I would probably have a pint and a Chinese and back to my digs, the following morning after a good breakfast I would make a start in Darlington then onto Stockton,Middleborough, Sunderland and back to Darlington for the night, I would probably be left with three drops for the Tuesday morning and than into Spennymore for a load of Tricity Cookers for Enfield with a bit if luck I would get down to Long Bennington to the good digs for that night. A good start the following morning to tip in Enfield and reload in the warehouse for Thursday morning which could be six drops in North Wales starting in LLANDUDNO and right along the coast to BANGOR which I would do the most of by Friday dinner then into Metal Containers Ltd in Ellesmere Port for a load of drums for South London which I would tip early Saturday morning.
    I would get back to the yard to reload for Glasgow and the week would start again.
    Leave Sunday morning meet up in Alconbury for dinner then up to the A66 at Scotch Corner and stop at the George Public House in Brough, early start Monday morning to be in Glasgow by 0900,stop in the digs in London Road. Early closing on Tuesday so 20 or more drops must be done by then to get over to Inchinnan for a load of tyres for Brighton. Stop in the transport digs in London Road which was just a couple of miles towards Glasgow from Merchandise Transport Glasgow depot.
    Run from Glasgow down to Brighton, tip the tyres on Friday morning run back to London and home reload Saturday morning to go back up north on Sunday morning.
    It was a busy life and furniture could be hard work you could get to a shop such as the Times Furniture in Manchester to be told to take it down to their warehouse over near Stockport or Callers of Newcastle upon Tyne would do the same thing and go to their warehouse in Strawberry Place it could be frustrating but that was the job, if I had my time again I would drive every mile again and do most not all of the drops. In those far of days we did work seven days a week and pull all sorts of strokes that would not be allowed in this present day with all this modern digital taco’s and trucks.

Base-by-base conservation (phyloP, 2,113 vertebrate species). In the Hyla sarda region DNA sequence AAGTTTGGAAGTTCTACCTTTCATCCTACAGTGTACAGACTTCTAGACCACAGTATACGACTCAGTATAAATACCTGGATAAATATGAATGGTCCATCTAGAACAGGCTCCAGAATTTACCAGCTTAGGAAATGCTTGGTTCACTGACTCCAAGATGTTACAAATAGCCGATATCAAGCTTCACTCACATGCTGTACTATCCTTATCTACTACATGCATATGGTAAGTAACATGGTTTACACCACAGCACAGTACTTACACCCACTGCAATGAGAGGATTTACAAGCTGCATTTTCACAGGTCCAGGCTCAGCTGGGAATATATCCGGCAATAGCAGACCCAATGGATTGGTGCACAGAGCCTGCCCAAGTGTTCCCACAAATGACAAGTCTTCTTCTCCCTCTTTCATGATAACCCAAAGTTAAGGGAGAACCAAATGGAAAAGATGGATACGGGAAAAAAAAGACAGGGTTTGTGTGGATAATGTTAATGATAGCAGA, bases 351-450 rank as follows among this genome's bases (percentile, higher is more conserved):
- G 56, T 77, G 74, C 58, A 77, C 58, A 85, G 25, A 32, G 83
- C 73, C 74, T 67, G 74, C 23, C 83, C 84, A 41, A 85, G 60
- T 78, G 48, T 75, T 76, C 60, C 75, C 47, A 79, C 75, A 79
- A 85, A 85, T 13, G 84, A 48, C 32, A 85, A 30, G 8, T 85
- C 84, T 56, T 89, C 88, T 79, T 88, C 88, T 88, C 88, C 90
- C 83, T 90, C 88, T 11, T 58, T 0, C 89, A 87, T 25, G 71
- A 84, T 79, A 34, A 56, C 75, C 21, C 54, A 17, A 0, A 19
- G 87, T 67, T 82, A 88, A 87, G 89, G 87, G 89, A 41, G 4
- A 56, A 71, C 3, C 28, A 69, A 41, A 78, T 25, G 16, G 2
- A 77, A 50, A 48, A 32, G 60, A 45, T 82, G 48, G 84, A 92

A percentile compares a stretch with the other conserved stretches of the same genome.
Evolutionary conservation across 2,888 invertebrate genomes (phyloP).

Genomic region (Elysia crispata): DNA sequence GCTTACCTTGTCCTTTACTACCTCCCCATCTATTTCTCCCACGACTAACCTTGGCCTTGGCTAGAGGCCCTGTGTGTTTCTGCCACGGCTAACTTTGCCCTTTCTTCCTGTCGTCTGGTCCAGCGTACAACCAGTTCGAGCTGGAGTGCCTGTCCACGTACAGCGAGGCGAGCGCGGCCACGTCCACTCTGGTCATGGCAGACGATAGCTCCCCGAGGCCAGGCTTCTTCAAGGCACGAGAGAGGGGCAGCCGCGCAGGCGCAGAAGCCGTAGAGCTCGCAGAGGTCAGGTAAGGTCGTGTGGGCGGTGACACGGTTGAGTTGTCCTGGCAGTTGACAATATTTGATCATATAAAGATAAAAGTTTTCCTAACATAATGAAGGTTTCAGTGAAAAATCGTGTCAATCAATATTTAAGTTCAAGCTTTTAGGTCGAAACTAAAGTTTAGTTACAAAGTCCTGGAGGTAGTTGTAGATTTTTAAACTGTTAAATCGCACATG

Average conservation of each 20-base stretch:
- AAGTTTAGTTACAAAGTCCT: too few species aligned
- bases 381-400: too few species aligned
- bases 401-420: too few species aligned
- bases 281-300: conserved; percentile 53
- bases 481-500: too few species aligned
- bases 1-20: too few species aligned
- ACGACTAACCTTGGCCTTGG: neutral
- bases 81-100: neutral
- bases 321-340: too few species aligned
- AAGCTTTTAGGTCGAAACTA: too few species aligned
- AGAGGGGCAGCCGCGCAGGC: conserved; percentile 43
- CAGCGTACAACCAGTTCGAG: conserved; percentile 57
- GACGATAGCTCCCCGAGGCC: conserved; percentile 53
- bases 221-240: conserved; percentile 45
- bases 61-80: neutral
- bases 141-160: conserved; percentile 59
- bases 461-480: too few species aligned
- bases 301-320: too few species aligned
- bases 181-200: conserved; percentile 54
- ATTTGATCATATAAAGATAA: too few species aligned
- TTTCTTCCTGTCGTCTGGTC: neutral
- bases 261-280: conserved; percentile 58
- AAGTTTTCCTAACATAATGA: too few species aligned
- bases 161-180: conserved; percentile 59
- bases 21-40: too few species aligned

I hope that you enjoy this article from somewhere in the region of fifty five years ago I know that I enjoyed drifting back all those years ago and remembering those drivers that I would imagine have all gone by now.
    Michael Parsons ex Lebus,DH Transport,LT,CWS,Coopertive,Hays,Wincanton,Waitrose and a few more that I cannot remember.

    • Michael Parsons says:

      Hi any one that has an interest in the Lebus/Merchandise Transport fleet,having been in road transport for 51 years in the UK I curious as to what happened to the fleet of lorries, there were a few different makes such as Albion,Bedfords,Fords,Jensons and even A.E.Cs.
      I guessed the total to be about 160/170 vehicles, in the run down of the Lebus empire what was the fate of all of the vehicles were they scrapped by a vehicle breaker,sold on to a company like Pickfords or any other furniture company,sold and sent abroad or standing in a remote yard falling apart such as the Albion[not Lebus] behind the doctors surgary in Silloth Cumbria.
      The only one I have found is one of the XXFs which was used in the film Robbery and then disappeared completely, as far as I know none of the fleet was preserved there would have been a lot of steel,aluminum and spare diesel engines.I have looked a couple of scrape yards via You Tube but plenty of vehicles but no Lebus so any answers, from an ex Lebus driver Michael Parsons.

  7. John Manning says:

    Hi all – We are researching Albert Bylett (my wifes father) who we believe was a driver for H Lebus in the mid 60’s. Can anyone shed any light on Albert please? Thanks John M